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SALT LAKE CITY — Two Latter-day Saint volunteers detained in Russia will be coming home after nearly three weeks in jail, according to an emailed statement from The Church of Jesus Christ of Latter-day Saints.
Elder Kole Brodowski, 20, was nearing the end of his service when he was detained and will return home to California. Elder David Gaag, 19, will return to the United States for a short time, "receive any needed support" and then continue his service in a new mission, the church said.
"While in detention, the volunteers were treated very well and maintained regular contact with their families and mission president. The church is closely monitoring conditions in Russia for all volunteers and will continue to fully comply with Russian law," church spokesman Eric Hawkins said.
Udo Gaag, David's father, told KSL Newsradio on Wednesday that David was flying from Russia to the U.S. and was in good spirits.
"We are thrilled, we are grateful about everything that has happened," Udo Gaag said. "We’re not happy about what happened. We’re still thinking maybe it was a big mistake or something. But we’re thrilled and we’re grateful for the support we received in David and his companion."
In a prepared statement provided to media, Gaag's parents said they were happy their son had been released from custody.
"He is happy that the detention is over but sad to leave his Russian friends," the family statement read. "It is clear to us that he enjoyed his experience serving the Russian people and truly grew to love them.
Local Russian police first arrested the two volunteers during a meeting at a church meetinghouse on March 1 and detained them in Novorossiysk, a city on the Black Sea, the church said.
The two volunteers initially offered to surrender their visas and leave the country during an earlier court hearing, but the deal never materialized. The father of one of the volunteers told reporters that officials believed the elders were teaching English without a license. The pair said they were only conducting a regularly scheduled game night in English.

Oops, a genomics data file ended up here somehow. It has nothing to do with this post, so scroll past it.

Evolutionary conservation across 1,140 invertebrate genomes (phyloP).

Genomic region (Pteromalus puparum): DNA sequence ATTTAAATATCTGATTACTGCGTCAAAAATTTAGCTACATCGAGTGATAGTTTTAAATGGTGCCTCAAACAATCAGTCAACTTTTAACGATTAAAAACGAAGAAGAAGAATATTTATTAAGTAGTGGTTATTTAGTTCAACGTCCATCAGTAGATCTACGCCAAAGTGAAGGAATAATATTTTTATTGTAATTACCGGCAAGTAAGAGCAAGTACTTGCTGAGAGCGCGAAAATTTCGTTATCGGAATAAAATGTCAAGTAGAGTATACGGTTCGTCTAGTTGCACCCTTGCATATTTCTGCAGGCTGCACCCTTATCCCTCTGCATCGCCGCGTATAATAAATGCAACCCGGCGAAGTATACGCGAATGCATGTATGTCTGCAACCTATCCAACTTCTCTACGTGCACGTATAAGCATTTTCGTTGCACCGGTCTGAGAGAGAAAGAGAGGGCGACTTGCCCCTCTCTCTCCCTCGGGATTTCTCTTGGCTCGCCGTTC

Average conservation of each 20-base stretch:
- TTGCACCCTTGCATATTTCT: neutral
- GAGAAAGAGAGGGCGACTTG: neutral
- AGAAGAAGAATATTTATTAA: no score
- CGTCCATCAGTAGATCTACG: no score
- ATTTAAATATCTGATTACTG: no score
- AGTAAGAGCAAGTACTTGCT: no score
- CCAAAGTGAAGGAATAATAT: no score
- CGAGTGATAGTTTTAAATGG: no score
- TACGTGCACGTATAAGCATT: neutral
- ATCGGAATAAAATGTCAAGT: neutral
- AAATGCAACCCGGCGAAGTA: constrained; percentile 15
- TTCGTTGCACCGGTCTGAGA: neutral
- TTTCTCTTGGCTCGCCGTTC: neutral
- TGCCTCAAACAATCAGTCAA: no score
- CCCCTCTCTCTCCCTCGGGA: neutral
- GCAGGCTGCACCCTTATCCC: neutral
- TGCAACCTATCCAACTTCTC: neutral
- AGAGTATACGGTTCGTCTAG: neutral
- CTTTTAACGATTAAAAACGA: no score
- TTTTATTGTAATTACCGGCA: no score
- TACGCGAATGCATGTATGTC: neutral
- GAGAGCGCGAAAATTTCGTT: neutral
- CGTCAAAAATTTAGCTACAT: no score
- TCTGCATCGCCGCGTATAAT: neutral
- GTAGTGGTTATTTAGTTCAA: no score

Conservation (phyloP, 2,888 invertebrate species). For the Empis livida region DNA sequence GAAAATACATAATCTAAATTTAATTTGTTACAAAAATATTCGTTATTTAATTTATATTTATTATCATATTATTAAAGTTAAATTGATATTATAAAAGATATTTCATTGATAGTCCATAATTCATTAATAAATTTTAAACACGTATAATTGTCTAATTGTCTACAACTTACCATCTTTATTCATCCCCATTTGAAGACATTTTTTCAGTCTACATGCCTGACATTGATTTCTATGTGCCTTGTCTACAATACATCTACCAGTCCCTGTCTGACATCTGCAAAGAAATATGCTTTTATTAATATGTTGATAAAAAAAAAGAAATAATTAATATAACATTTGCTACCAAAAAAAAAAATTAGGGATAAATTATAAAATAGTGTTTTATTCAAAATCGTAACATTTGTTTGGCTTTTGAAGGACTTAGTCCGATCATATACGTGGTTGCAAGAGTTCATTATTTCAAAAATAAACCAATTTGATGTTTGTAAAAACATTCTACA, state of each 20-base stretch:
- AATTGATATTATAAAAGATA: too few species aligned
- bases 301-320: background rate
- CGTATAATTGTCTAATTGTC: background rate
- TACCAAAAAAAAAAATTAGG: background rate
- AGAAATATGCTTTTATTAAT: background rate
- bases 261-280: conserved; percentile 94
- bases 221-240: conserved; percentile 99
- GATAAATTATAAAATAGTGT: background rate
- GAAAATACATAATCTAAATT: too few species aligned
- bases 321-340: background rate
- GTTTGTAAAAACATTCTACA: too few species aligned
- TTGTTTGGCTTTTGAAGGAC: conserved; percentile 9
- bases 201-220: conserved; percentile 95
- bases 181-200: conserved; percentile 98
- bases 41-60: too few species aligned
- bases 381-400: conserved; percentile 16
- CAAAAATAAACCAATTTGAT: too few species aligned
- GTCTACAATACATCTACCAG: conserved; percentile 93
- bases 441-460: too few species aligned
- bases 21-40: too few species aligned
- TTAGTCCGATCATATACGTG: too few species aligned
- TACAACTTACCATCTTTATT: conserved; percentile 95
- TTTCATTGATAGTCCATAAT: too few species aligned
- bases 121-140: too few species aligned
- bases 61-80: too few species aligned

Russia's state-run news agency, Tass, reported that officials had found two U.S. citizens guilty of violating Russia's entry and exit rules. A Russian Orthodox church official told the news agency that the Latter-day Saints were carrying out religious activities in Russia working as English teachers. Yuri Kozhokin, a representative of the church in Russia, disagreed.
"They just talked with Russian citizens who came to see them on their own accord. They just talked about various topics unrelated to religion, got to know one another, but they talked to each other in English. … I know this from the practices stipulated in the organization’s bylaws," Kozhokin told reporters after a judge upheld the decision to expel one of the two U.S. citizens from Russia.
After about a week of detention, the volunteers learned they would be deported, but it was another two weeks before the church announced they had left the country.
Udo Gaag said the area mission president and his wife were at the detention facility every day to care for the two detained volunteers.
"He basically camped out there, it was incredible the care that he took," he said. "They were there every day and did an amazing job taking care of them."
The mission president and his wife brought pillows, journals and other supplies to Gaag and Brodowski that they didn't have in the detention facility, according to Udo Gaag. They made the three- to four-hour trip from the mission office to the facility where Gaag and Brodowski were being held, Udo Gaag said.
Gaag and Brodowski were taken care of well and ate food that wasn't great, but wasn't bad, Udo Gaag said. The family was able to have short phone calls almost every day with David, Udo Gaag said.
David didn't understand what was happening when he was detained, Udo Gaag said. But he remained confident that he didn't break any rules and that things would resolve eventually, Udo Gaag said.
Utah Rep. Rob Bishop said in a statement he was "pleased" to learn the two volunteers had been released safely.
"I admire their willingness to serve their fellow man and wish them the very best," he said in a statement. "I am also proud to come from a place where the spirit of volunteerism and missionary work is so interwoven into the fabric of our youth."
In July 2016, Russia implemented an anti-terrorism law that banned public missionary work. The church instead redesignated their missionaries in the country to volunteers and instructed the young men and women there to follow the law and only proselytize in houses of worship.
A former Latter-day Saint volunteer who also served in the same area as the two elders said detentions were fairly routine, but that he never felt unsafe.
The U.S. State Department was also aware that that the volunteers were being detained, and both Sen. Mike Lee, R-Utah, and Sen. Mitt Romney, R-Utah, reached out to the department and the church to inform and offer assistance.
Contributing: Tadd Walch, Deseret News; Andrew Hull, KSL Newsradio; Carter Williams, KSL.com; Jacob Klopfenstein, KSL.com